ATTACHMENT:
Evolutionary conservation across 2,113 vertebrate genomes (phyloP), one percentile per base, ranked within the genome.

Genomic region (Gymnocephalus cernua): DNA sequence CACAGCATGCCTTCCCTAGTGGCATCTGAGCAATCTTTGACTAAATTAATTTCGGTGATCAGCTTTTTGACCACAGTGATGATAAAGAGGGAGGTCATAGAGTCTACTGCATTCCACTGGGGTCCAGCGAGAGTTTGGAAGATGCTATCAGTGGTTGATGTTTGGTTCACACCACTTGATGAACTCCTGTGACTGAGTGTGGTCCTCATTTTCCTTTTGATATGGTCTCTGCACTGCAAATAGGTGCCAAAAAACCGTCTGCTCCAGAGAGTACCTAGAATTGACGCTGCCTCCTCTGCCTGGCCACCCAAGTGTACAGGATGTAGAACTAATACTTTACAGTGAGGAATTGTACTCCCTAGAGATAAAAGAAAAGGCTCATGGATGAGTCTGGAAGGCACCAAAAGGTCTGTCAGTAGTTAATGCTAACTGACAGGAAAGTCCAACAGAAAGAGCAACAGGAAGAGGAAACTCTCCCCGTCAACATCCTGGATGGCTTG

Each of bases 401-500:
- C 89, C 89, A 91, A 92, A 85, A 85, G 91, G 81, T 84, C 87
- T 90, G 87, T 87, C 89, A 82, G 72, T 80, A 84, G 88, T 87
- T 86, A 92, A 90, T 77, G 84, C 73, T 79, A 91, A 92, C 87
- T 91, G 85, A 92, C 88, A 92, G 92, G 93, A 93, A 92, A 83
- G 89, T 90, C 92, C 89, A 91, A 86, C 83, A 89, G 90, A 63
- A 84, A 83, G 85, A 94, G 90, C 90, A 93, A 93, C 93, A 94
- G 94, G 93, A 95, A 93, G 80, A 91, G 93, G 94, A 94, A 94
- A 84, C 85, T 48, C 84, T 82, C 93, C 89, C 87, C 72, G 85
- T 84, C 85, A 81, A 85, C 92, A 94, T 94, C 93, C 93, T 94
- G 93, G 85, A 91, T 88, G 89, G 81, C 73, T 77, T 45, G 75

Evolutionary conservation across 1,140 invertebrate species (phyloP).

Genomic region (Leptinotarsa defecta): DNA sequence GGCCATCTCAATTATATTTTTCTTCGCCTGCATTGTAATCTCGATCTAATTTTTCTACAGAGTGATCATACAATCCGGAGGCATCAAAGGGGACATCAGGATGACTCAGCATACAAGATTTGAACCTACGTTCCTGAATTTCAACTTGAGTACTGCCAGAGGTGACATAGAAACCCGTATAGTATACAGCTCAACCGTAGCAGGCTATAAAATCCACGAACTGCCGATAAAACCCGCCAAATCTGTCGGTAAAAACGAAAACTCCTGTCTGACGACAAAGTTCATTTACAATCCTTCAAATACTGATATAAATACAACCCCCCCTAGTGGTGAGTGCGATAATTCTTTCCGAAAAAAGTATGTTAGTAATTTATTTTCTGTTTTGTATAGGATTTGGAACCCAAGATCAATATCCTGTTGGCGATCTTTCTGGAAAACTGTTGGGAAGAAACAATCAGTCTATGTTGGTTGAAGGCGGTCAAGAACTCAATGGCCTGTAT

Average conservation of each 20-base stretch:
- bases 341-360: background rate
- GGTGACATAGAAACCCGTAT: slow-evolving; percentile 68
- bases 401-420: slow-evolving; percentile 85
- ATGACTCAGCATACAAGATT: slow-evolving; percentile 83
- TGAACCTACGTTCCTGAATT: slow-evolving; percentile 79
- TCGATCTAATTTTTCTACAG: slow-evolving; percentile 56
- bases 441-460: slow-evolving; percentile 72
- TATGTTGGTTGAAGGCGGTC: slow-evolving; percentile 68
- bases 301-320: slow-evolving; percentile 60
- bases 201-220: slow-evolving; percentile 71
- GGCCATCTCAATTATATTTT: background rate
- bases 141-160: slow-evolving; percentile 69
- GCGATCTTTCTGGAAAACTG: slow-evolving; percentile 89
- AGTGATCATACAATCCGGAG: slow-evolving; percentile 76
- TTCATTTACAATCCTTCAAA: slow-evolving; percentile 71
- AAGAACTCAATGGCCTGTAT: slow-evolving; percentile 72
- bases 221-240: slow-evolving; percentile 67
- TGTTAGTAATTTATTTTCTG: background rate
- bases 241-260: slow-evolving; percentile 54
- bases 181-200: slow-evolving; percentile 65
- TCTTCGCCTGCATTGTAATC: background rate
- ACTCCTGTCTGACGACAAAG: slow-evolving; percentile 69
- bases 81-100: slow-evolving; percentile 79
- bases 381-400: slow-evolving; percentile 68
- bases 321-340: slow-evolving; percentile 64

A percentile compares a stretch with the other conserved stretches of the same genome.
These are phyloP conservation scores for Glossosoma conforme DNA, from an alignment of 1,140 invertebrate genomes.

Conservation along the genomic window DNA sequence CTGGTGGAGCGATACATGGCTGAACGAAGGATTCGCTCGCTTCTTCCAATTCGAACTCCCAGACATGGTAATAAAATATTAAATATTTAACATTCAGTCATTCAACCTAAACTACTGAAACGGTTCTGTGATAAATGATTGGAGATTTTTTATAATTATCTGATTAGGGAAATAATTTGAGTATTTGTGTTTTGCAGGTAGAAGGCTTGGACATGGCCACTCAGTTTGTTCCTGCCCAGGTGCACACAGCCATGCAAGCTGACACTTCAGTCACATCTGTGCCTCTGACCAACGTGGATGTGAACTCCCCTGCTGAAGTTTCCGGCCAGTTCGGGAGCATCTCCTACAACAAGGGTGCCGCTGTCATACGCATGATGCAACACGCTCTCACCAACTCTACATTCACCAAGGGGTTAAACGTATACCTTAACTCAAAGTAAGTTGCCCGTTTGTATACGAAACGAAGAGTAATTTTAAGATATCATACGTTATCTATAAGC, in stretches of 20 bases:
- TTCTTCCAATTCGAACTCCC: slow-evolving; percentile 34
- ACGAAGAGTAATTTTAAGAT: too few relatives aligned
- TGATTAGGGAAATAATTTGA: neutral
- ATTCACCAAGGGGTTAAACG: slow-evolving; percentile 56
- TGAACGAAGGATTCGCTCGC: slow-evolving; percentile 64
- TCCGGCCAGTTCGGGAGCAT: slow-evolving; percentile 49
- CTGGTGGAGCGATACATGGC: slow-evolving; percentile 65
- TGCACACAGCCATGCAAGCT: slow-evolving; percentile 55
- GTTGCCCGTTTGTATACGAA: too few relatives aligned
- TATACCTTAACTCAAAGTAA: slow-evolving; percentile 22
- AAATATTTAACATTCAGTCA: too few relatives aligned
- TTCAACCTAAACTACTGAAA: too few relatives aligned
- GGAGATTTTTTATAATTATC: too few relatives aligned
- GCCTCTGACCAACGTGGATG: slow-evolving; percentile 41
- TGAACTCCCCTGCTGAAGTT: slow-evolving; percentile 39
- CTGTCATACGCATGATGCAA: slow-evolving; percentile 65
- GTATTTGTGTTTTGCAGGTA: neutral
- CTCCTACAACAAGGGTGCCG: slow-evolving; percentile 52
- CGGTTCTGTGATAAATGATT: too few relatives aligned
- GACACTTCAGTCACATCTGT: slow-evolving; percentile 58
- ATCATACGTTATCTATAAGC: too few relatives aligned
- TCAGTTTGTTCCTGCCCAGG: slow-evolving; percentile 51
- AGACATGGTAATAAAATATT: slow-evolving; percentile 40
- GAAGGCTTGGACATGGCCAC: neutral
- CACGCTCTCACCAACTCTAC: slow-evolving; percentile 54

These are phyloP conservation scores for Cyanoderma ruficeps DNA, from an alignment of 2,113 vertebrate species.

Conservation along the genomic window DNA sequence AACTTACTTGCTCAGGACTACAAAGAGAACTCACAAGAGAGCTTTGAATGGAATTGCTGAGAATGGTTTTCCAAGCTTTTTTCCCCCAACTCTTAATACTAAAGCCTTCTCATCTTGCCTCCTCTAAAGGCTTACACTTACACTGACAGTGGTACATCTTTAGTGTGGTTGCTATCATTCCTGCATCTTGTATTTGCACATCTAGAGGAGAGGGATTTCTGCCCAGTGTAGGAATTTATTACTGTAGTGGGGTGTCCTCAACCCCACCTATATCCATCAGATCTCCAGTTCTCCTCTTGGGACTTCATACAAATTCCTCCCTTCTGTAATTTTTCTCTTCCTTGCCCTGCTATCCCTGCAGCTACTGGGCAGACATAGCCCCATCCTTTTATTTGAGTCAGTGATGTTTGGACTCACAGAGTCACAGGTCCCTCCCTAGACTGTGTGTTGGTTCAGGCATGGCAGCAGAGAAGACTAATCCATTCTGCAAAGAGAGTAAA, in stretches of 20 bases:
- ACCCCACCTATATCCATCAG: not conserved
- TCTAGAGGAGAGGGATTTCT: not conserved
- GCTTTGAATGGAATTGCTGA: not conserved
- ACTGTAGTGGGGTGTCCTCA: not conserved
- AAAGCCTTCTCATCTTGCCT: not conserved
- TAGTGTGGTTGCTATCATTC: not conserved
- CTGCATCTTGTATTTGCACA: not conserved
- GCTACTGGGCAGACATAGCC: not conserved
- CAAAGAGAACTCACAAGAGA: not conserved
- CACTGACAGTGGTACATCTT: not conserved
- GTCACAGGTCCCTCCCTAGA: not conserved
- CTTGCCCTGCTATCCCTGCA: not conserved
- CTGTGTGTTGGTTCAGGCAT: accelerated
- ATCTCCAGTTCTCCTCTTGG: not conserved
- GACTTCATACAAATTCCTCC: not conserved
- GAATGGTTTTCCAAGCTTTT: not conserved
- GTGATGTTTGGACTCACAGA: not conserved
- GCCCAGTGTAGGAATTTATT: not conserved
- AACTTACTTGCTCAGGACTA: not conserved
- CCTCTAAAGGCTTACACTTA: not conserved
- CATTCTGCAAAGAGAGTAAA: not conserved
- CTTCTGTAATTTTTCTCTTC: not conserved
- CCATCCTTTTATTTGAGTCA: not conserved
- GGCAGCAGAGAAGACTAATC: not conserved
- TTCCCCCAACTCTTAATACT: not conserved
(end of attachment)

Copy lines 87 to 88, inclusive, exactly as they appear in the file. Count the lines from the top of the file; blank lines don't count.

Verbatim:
- GAATGGTTTTCCAAGCTTTT: not conserved
- GTGATGTTTGGACTCACAGA: not conserved